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Hubbard County Sgt. Cory Aukes uses his squad vehicle to gently move a group of escaped llamas down the road to their farmstead. (Sarah Smith / Enterprise)

Llamas on the loose east of Park Rapids

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To the ever-growing list of duties the Hubbard County Sheriff's Department is responsible for, add "llama wranglers."

That was the call Sgt. Cory Aukes got Monday morning. Another deputy handled a similar call last month. Aukes took his assignment in good humor.

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Ken Kalish houses 27 llamas, rescued from farms and other unwanted domiciles, just east of Park Rapids on 189th Avenue. It's called Carma Llama Rescue.

They occasionally make a break for it. Such was the case when "Mama Llama" went through the fence, taking a small herd with her.

"She's the ringleader," Kalish said. "Everybody follows her when she gets out."

Actually, it didn't appear as if anyone was following anyone. They clearly didn't have a game plan.

"They're over on the Heartland Trail," said a neighbor, who got in her vehicle to try to round them up.

Ordinarily, a small herd of llamas might startle the hikers, bicyclists and roller bladers who frequent the trail. But on a 40-degree day, when the drizzle looked suspiciously like snow, the llamas clip-clopped down the asphalt trail unbothered.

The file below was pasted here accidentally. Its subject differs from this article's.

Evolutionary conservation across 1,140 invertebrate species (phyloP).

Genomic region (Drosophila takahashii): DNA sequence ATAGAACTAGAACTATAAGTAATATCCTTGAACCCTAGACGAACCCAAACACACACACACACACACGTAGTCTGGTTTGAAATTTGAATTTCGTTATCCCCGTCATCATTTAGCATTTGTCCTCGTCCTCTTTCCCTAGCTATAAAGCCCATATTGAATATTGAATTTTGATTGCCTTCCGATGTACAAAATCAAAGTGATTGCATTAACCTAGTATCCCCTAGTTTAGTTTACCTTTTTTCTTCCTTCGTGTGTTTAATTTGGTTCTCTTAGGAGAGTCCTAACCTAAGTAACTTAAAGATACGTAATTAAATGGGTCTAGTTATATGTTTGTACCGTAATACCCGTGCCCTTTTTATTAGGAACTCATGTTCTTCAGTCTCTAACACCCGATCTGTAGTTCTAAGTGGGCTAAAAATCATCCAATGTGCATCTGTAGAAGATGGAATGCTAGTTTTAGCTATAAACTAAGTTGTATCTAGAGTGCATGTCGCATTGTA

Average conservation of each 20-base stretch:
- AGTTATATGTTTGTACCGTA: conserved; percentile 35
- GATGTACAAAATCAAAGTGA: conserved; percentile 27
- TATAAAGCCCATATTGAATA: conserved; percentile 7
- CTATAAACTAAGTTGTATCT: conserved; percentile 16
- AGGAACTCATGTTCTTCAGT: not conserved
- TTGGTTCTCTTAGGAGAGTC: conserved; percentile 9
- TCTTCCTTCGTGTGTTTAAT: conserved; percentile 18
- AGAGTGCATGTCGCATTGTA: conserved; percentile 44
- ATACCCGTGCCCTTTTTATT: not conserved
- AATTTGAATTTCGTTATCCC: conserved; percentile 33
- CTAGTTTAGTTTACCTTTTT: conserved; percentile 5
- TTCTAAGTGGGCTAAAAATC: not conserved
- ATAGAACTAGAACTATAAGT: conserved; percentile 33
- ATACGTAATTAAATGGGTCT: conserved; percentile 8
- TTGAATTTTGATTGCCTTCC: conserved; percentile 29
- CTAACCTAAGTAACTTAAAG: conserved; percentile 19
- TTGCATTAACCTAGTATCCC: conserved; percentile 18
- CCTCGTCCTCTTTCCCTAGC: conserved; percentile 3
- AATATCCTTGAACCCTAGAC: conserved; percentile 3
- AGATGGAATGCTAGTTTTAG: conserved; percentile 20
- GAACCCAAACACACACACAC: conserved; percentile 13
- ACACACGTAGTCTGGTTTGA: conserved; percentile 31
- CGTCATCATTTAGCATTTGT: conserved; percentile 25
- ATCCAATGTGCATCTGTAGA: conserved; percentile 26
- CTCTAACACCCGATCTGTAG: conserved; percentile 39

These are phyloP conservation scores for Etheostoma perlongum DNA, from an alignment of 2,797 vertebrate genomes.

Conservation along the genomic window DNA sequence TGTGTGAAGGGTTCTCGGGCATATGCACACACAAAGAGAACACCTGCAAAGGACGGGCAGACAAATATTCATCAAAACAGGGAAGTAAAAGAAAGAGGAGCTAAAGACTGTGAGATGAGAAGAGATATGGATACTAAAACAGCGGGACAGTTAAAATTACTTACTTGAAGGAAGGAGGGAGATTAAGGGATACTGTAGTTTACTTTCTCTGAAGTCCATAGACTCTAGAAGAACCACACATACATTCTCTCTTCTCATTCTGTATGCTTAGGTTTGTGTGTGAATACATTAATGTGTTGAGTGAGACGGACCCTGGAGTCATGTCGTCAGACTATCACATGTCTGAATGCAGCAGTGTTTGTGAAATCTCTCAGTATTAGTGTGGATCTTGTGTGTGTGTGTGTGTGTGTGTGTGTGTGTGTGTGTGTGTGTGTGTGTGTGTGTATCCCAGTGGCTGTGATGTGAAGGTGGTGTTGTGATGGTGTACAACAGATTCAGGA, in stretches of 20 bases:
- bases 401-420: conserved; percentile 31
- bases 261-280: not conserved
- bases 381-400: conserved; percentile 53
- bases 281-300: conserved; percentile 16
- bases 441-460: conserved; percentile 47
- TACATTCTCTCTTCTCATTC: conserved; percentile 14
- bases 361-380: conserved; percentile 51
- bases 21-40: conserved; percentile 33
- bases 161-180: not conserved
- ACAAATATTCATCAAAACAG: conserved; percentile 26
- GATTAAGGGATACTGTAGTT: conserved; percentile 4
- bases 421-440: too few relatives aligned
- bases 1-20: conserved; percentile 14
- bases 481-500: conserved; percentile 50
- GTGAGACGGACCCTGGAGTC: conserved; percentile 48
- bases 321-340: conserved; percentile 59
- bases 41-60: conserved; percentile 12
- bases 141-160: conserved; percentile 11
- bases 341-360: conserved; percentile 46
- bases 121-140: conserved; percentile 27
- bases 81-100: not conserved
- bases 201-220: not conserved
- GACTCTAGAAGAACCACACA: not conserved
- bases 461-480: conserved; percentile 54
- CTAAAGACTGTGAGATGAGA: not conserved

Then they took a cross- country jaunt, heading through the woods, the fields and all over, heads pointing in different directions.

"Remind me to never get a llama," radioed the last deputy to get the call. "They are the dumbest animals on the earth."

Aukes was slightly more diplomatic. "He's building a new fence," he said of Kalish. "Then maybe we won't get these calls anymore."

Aukes herded the six strays with his squad SUV, gently urging them in the direction of home.

But the intersection of 189th and County Road 81 gave them too many choices; they darted out willy-nilly into oncoming traffic.

Two startled motorists taking the country road stopped, rolled down their windows and laughed out loud.

"Whose are these?" asked two women who pulled over.

The llamas dashed on by.

Kalish was still out looking for the beasts an hour later, unaware they'd made their own way home, on their own terms, in their own fashion, moseying through a field.

But it turns out he knew his animals all too well. They continued their Ferris Bueller day off scampering through yet another field instead of going home. Kalish called several hours later to report he'd finally corralled the animals.

Aukes went on another call, shaking his head as he drove by, trying to suppress a smile.

For law enforcement officers who answer domestic abuse calls day and night, referee property disputes and pull drunk drivers off the roads, llamas on the lam are probably a welcome respite, and a good comic diversion.

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